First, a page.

We know better than previous players. Every major step toward peace has been achieved through cumulative bipartisan efforts. The peace treaty between Egypt and Israel under President Jimmy Carter could not have succeeded without the withdrawals negotiated by Henry Kissinger under President Richard Nixon. At Camp David II in 2000, both parties accepted that Israel would get sovereignty over the major settlements around Jerusalem in exchange for a corresponding territorial concession. President George W. Bush incorporated this position into his April 14, 2004 letter to Prime Minister Ariel Sharon as an incentive for Israel to withdraw from Gaza. But President Barack Obama disregarded the Bush letter in his Cairo speech of June 4, 2009, calling instead for Israel’s withdrawal from “all” settlements beyond the 1967 lines. Eventually, the Obama administration affirmed it had no objection to the parties agreeing to a territorial exchange. But the damage had been done. After Cairo, no Palestinian leader could be less hard-line than the American president on Israeli withdrawal from settlements, and Israeli leaders felt they could not trust the Obama administration to adhere to important understandings.
Which of the candidates still in the race are likeliest to adhere to these failed policies? Based on their statements, the most likely are Democrat Bernie Sanders and Republican Donald Trump. Both are excessively confident in their ability as negotiators and have signaled their intent to pressure Israel by proclaiming their “neutrality” (though Trump has also expressed solidarity with Israel). Sanders would bring a Carter-like zeal to the process, as he plainly regards Prime Minister Benjamin Netanyahu as insincere and condemned Israel’s use of force in Gaza on the basis of factually flawed assumptions.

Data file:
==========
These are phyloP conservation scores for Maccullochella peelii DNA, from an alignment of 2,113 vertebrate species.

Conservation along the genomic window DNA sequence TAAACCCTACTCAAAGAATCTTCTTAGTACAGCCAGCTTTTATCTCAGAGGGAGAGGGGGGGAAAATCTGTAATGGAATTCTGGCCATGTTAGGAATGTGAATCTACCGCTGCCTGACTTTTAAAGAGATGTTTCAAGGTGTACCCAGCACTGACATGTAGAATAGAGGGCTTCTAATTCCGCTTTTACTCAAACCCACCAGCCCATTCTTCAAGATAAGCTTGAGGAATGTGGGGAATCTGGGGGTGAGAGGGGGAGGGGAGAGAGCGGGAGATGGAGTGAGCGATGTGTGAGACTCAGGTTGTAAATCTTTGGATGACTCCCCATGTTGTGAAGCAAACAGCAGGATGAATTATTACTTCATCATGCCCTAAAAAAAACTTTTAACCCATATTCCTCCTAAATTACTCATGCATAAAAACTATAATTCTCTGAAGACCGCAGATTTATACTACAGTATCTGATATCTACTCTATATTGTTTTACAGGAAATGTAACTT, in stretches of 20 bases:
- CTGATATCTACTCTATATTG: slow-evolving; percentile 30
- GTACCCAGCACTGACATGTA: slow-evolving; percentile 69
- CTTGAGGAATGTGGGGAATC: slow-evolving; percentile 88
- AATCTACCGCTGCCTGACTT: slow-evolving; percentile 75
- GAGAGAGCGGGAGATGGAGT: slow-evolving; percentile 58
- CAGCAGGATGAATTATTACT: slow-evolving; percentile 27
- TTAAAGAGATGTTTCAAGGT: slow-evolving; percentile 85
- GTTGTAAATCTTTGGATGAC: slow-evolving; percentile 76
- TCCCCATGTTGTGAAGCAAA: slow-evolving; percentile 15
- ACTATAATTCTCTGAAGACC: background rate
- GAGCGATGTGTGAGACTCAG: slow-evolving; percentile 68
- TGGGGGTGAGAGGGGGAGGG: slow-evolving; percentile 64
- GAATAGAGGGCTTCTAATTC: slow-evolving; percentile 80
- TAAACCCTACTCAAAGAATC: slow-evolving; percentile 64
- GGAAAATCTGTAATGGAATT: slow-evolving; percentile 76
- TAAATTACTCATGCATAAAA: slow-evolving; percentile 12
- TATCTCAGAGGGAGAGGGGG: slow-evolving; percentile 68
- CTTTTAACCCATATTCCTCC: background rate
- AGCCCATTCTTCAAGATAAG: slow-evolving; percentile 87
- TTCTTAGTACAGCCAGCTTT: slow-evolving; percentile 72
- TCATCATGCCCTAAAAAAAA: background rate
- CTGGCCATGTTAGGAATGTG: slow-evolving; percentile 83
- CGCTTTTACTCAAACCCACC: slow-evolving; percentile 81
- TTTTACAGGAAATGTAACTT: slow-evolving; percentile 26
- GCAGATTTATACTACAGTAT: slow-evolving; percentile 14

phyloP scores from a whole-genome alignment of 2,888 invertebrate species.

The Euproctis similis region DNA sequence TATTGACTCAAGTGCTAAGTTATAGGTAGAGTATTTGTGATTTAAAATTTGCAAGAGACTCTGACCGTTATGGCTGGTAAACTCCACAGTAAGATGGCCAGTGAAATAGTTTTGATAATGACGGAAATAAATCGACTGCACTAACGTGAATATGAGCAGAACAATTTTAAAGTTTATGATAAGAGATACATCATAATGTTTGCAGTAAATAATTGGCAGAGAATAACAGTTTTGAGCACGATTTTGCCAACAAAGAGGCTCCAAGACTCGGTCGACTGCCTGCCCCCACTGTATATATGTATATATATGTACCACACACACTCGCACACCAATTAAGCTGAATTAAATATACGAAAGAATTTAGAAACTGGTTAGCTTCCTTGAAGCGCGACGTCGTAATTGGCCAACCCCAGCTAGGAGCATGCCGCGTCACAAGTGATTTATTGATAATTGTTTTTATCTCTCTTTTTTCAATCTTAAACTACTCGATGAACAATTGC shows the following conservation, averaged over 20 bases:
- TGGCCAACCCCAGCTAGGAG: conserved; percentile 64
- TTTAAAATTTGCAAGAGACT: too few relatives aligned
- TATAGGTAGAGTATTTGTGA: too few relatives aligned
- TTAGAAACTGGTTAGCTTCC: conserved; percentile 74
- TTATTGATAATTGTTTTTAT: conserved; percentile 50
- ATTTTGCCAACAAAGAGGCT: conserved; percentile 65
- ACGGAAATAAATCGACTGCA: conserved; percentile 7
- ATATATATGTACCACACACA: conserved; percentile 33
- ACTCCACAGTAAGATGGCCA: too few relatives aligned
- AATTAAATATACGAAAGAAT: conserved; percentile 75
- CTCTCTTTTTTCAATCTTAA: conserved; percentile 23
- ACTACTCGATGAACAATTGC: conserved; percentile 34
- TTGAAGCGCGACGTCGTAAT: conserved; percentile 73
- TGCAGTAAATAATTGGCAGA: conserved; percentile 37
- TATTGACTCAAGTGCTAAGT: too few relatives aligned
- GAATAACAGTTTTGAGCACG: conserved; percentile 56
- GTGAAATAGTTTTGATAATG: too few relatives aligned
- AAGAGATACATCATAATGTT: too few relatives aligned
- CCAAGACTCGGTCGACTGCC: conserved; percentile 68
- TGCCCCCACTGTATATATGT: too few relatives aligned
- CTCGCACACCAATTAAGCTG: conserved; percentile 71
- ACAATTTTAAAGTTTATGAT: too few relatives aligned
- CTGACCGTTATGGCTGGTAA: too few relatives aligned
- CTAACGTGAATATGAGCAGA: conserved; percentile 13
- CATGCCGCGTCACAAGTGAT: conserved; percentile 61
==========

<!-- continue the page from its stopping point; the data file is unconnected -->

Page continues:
Hillary Clinton’s frequently reiterated support for a two-state solution implies that she intends to press Israel to withdraw from settlements in Palestinian areas. But she properly blames Yasser Arafat for the failure at Camp David II, and she is against forcing negotiations likely to fail. At a small meeting at the Brookings Institution in 2005, I heard Clinton express skepticism about pursuing peace talks when the Palestinians were not prepared to respond. On the other hand, she repeatedly says “inaction is not an option,” which gives some concern that she may push even when nothing good is likely to come of it.
Governor John Kasich thinks the parties are not prepared to compromise. Senator. Ted Cruz promises to be a committed ally of Israel in the peace process and, judging from his comments, would not press for negotiations likely to be fruitless.
In short, a Clinton or Cruz administration would have better relations with Israel than presently exist, and Clinton would push pragmatically for peace. If either Sanders or Trump is elected, prepare for a turbulent process leading to disappointed expectations.
Abraham D. Sofaer, George P. Shultz Senior Fellow at the Hoover Institution at Stanford University and a former State Department legal adviser, successfully mediated the Taba border dispute between Egypt and Israel.